HARRISBURG Signaling progress in its negotiations with the federal government, the Corbett administration said Thursday that it expected by January to launch its plan to provide health-care coverage for more than 500,000 low-income Pennsylvanians who lack insurance.

Officials said they were so confident that the program would be up and running by Jan. 1 that they had decided to start soliciting contract proposals from private insurers. They hope to name at least two insurers for each of nine regions statewide by Aug. 1.

Jennifer Branstetter, Gov. Corbett's secretary of planning and policy, said that even though the federal government has yet to sign off on the plan, "the negotiations are in a good spot."

The timing was surprising to some. The development comes a month after Corbett expressed deep frustration over the talks with federal officials on how to use Medicaid expansion funds - an outgrowth of the Affordable Care Act - and threatened to pull the plug on his "Healthy PA" plan.

And observers inside and outside the insurance industry said it would be very difficult for insurers to submit detailed proposals by a June 10 deadline for a far-reaching plan whose details have yet to be approved.

"The only thing they are going to get between now and then is a statement of intent," said one industry health policy expert who, like some other insurance company officials, said he was not authorized to publicly comment on the developments.

That would nevertheless give the state a head start, he said, and could also create pressure on the Obama administration to expedite the approval process.

The request for proposals, posted Thursday on the state's solicitations website, runs 23 pages, with an additional 100 or so pages of attachments - short for documents of this kind.

The proposal, which has drawn criticism from some low-income health-care advocates and Democrats, would use federal Medicaid dollars to pay private insurers for coverage.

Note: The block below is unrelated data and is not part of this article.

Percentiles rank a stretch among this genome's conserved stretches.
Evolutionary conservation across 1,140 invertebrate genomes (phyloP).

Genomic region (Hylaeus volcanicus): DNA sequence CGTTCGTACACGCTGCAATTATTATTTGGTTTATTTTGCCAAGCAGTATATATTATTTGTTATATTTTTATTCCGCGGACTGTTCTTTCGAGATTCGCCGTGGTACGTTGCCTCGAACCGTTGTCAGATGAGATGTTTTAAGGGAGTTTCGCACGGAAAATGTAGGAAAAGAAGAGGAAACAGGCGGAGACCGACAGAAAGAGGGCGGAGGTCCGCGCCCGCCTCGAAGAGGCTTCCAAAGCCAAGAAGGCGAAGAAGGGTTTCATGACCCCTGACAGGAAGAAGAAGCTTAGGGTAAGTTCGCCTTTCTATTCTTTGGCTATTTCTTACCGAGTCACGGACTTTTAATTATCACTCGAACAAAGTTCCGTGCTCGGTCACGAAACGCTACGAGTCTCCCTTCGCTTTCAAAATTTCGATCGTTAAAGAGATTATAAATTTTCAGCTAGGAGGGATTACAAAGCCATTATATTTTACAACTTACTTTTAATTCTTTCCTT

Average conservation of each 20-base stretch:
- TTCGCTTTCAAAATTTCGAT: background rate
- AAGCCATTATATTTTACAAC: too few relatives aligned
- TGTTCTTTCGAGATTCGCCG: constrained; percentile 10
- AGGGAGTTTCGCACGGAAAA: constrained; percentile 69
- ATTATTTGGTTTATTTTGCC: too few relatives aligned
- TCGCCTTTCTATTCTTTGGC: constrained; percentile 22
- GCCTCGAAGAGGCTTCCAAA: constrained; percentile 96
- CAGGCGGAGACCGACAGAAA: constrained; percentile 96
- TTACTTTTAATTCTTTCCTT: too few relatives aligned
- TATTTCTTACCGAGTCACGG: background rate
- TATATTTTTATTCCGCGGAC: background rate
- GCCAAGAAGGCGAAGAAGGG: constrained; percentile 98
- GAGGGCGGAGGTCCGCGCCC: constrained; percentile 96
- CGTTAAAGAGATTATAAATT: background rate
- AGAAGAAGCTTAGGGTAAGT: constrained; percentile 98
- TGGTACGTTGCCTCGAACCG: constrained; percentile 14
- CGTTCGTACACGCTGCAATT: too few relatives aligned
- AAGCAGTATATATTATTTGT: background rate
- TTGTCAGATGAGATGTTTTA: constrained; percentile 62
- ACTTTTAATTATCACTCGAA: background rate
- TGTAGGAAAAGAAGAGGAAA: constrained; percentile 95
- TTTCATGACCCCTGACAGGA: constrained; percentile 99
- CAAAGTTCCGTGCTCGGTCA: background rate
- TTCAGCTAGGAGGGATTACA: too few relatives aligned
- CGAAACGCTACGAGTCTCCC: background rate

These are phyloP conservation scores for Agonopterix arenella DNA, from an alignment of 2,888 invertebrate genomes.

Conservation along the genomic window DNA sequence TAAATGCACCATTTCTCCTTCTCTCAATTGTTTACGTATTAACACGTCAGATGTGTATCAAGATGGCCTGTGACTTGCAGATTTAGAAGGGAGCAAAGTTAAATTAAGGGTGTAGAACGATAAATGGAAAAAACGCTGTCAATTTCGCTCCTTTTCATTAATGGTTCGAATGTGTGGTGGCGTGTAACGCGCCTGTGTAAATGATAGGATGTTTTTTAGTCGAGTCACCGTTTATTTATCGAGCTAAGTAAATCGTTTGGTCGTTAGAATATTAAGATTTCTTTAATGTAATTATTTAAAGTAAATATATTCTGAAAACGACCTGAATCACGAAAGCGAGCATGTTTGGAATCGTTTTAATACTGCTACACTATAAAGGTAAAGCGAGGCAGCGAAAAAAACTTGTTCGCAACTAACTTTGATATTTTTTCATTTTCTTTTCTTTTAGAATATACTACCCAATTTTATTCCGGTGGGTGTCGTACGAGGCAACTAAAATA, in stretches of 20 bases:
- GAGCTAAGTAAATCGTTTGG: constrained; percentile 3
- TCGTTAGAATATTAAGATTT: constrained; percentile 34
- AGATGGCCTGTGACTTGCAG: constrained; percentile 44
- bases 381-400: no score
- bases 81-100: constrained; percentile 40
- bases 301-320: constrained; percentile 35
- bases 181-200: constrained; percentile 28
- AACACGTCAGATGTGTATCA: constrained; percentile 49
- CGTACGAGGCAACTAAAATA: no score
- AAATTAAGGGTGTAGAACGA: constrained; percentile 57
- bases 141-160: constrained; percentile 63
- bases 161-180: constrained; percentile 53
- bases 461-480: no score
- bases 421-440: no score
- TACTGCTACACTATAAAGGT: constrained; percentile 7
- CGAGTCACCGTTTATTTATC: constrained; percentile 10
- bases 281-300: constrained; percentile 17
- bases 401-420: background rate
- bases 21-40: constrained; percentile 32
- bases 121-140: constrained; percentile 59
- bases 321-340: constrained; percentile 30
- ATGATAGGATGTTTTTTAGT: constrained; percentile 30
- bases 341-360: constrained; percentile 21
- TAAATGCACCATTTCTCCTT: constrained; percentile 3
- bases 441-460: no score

Like other states, such as Arkansas, that have chosen to pursue a private option, Pennsylvania must first get a waiver of federal law from the Department of Health and Human Services.

The Pennsylvania plan goes further than existing state plans by requiring many new and existing recipients to pay monthly premiums of between $25 and $35, and reducing them for healthy behaviors and engaging in job searches. Both requirements would begin in the second year, 2016.

Judy Solomon, vice president for health policy at the Center on Budget and Policy Priorities in Washington, said the proposal appears to be very different from that of Arkansas, which is using Medicaid money to buy existing coverage on the federal Marketplace for its low-income population. Pennsylvania's solicitation requests new plans, and is essentially open to any licensed insurer, she said.

"Is that a good thing or is that a bad thing? I don't know," she said. "But it is surprising to me."

The five managed-care companies that currently provide coverage to Southeastern Pennsylvania's Medicaid population do not have plans in the federal marketplace. Those that responded Thursday to questions about their interest in the proposal released noncommittal statements. Aetna, for instance, said it "will fully evaluate this opportunity."

Most of the 26 states (plus the District of Columbia) that accepted full Medicaid expansion under the health law started offering coverage in January, with the federal government footing the bill until 2016.

Critics say Pennsylvania's delay is costing the state billions of dollars that could be used to fund health care for the uninsured.

If Pennsylvania launches its plan next January, it will have lost a year of full federal coverage. The federal contribution drops to 90 percent after the third year.

In addition to the premiums and financial incentives, some benefits and services would be reduced or eliminated for the current 2.2 million Medicaid recipients. Among the services that would no longer be covered are chiropractic care, podiatry, optometry, and some transportation.

Corbett administration officials say they are still negotiating on those issues but said they could not indicate when they might get the go-ahead from Washington.

"We hope the full waiver will be approved, but if we have to modify it, we will," said Branstetter. "We share the same goal to increase coverage, and that can't happen till the waiver's approved."

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